Cybercriminals are constantly looking for new ways to spread malware, and the recent DarkGate case delivered via Microsoft Teams is a prime example of the need to increase cyber security awareness among users. AT&T researchers discovered a phishing attack that used a Microsoft Teams group chat to inject malware into victims’ systems, stressing the importance of handling spam with caution and turning off external access in Teams whenever possible.
Since the crash of the Qakbot botnet in August, there has been an increase in cybercriminals’ reliance on DarkGate as a primary method for gaining access to corporate networks. Using phishing and malicious ads, attackers distribute this malware, which can bypass Windows Defender, steal browser history, and Discord tokens.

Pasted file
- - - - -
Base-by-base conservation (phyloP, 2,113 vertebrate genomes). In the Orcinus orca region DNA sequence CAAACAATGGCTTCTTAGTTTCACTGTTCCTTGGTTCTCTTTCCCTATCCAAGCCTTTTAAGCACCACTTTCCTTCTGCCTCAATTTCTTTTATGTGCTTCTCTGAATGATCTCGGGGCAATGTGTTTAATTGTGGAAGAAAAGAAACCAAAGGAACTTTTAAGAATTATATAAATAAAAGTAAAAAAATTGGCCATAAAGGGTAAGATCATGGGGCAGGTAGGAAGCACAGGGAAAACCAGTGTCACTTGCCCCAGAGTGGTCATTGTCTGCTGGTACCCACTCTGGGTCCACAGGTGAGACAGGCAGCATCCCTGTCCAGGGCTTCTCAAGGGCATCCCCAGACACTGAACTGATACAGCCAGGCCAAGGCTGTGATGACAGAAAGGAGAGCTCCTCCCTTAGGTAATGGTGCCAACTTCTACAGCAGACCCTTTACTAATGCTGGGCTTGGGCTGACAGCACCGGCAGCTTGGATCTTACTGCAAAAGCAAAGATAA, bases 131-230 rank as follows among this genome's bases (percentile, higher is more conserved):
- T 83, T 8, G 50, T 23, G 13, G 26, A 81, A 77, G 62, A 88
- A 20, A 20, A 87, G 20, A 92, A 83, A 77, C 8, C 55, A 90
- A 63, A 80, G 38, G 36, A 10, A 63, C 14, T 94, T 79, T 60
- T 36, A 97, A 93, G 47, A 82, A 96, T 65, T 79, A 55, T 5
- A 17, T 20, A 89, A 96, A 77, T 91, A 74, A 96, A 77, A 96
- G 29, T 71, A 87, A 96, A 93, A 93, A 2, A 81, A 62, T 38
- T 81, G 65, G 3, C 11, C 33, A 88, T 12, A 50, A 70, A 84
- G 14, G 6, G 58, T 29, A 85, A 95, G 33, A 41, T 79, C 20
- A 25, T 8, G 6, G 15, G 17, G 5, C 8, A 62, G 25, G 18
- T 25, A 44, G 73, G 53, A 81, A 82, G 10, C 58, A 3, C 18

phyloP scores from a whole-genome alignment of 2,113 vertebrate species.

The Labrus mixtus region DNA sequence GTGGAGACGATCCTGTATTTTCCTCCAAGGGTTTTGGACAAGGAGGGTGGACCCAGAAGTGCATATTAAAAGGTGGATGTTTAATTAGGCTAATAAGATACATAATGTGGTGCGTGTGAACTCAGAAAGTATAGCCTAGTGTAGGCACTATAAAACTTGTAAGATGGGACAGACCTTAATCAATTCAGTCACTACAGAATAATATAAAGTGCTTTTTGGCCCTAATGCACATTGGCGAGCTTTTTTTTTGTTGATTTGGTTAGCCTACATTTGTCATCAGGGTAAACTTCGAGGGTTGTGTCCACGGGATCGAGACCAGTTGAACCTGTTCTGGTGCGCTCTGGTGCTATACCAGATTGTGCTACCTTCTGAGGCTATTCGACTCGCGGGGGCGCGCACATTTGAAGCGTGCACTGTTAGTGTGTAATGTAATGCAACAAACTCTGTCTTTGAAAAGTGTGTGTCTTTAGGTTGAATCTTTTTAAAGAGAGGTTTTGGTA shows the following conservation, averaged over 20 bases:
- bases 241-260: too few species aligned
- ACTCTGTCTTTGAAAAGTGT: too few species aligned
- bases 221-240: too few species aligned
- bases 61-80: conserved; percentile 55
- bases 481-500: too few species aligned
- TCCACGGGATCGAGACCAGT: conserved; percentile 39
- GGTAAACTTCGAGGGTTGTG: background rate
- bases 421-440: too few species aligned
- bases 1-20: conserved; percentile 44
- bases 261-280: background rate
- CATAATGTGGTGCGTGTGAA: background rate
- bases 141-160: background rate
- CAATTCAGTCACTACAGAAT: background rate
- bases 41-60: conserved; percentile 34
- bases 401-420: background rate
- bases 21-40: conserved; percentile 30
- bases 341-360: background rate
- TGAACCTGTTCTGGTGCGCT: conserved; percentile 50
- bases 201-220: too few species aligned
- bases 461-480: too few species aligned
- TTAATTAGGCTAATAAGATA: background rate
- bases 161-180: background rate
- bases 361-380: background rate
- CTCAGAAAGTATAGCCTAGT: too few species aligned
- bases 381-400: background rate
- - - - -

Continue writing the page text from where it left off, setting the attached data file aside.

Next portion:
Attackers used a compromised .onmicrosoft.com domain to send more than 1,000 malicious invitations to a Teams group chat. They convinced recipients to download a file with a deceptive double extension, which led to the installation of malware that received commands from a command-and-control server.
Recommendations for users
To protect against such attacks, users should pay attention to unsolicited messages asking for file downloads and consider disabling external access in Microsoft Teams if it is not necessary for day-to-day work. These measures can help avoid the hassles associated with cyber attacks and ensure the safe use of corporate networks.